Anarky Reinterpreted

Curator's Note

Comics thrive on rebooting, updating, and reinterpreting characters, titles, and even whole universes. Adaptations and reinventions are not inherently less creative than the creation of new characters. But for every successful or innovative reinterpretation there are many that use an existing property for seemingly no reason and offer nothing more than another vacuous zombification of popular culture. Such was the fate of Batman franchise character Lonnie Machin/Anarky in his first live-action appearance.

Originally a nuanced philosopher-warrior with an alternate take on social justice to his fellow Gotham vigilantes, the then 12-year-old Machin/Anarky was introduced in Detective Comics 608 and 609 (1989) by writer Alan Grant and artist Norm Breyfogle. Never an especially prominent character, Machin made relatively few appearances in the intervening years before the short-lived Anarky series of 1997 and 1999. Economic, political and philosophical commentaries were worked into the narratives and articulated directly to audiences via the iconic panels of Machin explaining concepts to his dog Yap. Although Machin regularly acted as the antagonist for other title characters, he remained a heroic figure albeit one who operated explicitly outside of the Batman Family. This position set up an interesting dynamic that placed Batman and his followers as their own kind of establishment who essentially reinforced the status quo and censured alternative vigilantisms.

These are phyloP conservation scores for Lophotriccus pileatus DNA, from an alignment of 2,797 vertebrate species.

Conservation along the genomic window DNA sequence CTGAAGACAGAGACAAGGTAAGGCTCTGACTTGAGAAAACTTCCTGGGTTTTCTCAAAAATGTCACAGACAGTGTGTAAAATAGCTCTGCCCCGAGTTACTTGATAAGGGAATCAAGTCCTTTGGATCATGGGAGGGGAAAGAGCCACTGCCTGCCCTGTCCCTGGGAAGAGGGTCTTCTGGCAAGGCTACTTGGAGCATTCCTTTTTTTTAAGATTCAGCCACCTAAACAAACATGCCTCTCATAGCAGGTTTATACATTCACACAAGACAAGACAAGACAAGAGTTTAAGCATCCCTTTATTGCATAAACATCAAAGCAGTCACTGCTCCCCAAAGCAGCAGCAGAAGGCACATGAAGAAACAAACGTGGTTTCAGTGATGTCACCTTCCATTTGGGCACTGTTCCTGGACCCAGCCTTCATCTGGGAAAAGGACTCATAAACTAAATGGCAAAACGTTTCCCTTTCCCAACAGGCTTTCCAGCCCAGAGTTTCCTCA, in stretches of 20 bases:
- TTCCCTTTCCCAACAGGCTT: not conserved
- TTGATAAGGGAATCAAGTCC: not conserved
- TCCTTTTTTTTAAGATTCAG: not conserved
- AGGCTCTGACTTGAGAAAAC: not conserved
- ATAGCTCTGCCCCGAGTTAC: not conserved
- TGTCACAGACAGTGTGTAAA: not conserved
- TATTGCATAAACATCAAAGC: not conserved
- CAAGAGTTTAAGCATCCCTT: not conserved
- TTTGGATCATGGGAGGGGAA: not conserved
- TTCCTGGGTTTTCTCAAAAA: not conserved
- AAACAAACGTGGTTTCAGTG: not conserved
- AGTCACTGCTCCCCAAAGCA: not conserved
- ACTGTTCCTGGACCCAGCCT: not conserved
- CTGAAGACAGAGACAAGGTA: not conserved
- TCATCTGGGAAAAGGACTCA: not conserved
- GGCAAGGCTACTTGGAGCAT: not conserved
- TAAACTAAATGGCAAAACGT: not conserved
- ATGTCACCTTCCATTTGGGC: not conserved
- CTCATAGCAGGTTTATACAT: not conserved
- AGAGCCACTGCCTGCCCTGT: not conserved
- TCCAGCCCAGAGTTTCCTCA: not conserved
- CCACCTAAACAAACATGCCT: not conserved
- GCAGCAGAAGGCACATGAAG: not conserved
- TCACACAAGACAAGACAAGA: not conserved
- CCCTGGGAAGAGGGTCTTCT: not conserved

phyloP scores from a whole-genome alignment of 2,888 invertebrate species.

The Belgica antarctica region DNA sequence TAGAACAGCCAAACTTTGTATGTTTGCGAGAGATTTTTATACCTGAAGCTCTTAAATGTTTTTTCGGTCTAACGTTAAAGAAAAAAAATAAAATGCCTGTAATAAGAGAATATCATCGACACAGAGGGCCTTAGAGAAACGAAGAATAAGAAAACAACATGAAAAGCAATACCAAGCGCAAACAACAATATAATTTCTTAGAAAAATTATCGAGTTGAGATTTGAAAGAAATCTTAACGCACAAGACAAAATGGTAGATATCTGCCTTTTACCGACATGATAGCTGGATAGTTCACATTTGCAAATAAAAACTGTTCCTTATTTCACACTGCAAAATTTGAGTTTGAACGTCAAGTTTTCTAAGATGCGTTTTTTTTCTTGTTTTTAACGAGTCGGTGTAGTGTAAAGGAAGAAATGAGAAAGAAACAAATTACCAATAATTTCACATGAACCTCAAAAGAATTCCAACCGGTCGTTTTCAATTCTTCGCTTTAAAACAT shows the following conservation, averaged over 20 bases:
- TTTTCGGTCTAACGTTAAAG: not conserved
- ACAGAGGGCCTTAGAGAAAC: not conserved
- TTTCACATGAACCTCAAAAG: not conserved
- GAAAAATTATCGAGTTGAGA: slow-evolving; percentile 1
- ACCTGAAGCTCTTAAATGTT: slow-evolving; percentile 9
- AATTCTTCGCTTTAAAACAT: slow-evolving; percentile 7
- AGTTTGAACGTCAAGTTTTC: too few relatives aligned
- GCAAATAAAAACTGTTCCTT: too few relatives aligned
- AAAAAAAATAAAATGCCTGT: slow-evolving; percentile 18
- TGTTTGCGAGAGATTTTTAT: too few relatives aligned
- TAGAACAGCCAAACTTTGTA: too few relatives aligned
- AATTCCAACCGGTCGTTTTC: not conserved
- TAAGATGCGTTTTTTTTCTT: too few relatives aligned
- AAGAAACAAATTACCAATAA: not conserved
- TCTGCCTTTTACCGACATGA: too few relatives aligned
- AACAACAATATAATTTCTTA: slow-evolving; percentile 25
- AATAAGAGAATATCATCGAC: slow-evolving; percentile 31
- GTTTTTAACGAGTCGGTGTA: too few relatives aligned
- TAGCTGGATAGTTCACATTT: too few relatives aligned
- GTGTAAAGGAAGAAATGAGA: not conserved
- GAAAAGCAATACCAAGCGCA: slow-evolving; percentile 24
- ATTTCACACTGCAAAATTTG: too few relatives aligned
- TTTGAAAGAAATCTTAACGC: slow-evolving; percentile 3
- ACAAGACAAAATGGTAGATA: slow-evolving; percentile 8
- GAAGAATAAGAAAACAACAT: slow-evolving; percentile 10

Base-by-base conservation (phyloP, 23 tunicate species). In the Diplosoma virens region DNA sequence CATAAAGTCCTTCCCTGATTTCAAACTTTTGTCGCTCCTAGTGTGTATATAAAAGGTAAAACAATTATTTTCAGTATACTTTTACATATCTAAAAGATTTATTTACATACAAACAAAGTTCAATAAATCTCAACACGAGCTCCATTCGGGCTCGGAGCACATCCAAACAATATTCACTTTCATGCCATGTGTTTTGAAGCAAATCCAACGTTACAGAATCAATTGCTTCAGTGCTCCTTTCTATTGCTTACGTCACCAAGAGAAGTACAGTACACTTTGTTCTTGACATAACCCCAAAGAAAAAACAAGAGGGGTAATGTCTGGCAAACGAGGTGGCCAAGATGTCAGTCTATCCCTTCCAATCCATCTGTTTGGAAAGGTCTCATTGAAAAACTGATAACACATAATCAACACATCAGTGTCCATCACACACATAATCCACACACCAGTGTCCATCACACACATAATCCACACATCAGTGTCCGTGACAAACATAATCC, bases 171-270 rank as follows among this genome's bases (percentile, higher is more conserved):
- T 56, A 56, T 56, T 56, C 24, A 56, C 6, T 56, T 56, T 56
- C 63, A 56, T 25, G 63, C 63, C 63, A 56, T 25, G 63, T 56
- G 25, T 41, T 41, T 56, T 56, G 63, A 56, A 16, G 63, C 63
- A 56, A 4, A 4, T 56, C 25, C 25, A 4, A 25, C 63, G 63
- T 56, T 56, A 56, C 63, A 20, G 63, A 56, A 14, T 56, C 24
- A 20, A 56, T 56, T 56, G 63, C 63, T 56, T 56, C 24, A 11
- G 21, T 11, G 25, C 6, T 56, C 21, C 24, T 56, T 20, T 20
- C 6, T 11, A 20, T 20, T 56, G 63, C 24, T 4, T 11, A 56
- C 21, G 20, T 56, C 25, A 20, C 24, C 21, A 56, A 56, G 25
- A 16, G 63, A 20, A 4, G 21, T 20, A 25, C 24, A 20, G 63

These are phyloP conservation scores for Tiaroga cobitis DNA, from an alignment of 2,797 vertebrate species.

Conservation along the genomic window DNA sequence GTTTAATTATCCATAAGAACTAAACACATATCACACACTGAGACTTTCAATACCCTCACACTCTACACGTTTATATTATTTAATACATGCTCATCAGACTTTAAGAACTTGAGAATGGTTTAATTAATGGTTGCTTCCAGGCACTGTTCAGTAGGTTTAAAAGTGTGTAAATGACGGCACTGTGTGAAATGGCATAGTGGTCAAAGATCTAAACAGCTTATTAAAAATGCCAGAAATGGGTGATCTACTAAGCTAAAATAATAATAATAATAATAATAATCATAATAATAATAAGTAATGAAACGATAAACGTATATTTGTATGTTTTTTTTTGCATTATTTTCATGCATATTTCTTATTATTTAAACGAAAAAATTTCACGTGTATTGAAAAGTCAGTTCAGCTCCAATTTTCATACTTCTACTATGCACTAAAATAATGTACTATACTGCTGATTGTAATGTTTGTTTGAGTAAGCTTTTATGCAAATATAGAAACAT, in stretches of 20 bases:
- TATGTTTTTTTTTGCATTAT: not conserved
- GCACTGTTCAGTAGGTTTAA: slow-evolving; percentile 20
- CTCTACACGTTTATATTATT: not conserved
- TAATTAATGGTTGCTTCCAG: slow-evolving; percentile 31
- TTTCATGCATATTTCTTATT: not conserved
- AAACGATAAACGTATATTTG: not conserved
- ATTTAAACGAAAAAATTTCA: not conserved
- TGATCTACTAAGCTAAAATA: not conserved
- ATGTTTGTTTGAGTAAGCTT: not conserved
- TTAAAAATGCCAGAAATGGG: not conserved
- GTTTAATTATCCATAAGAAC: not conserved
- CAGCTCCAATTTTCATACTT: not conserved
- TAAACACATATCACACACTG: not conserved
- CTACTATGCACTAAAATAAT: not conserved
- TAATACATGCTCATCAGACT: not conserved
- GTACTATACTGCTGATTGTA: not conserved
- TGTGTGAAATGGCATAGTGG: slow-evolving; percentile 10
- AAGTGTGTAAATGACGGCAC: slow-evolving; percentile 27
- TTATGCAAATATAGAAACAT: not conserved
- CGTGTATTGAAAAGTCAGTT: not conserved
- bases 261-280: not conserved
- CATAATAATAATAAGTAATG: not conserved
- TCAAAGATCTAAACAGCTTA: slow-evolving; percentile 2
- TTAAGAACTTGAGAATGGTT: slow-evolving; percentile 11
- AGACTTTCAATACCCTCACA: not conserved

For the 2015 season of CW’s Arrow (2012-ongoing), Machin is reinterpreted as a callous sadomasochist whose revolutionary overtones serve as nothing more than a veneer for violence. Gone are Machin’s relative youth and thematic complexity. This televisual portrayal strongly suggests that the sole inspiration was the use of the Anarky name to rather facilely signify a man obsessed with chaos and disorder – the opposite to the ultra-rationalist reformer of the original comics. Illustrating the fact that film and television portrayals now often feed back into comics, Machin’s reintroduction after DC’s ‘Rebirth’ event, while not as extreme as Arrow, likewise depicts another intellectually diminished version of the character.

Turning Machin/Anarky into an otherwise generic villain or a violent, ineffectual antagonist has two major implications: firstly, it deprives the stories of the ability to readily engage with the range of philosophical issues embodied by the character; and secondly, it has the effect of further marginalizing and maligning anti-establishment politics.

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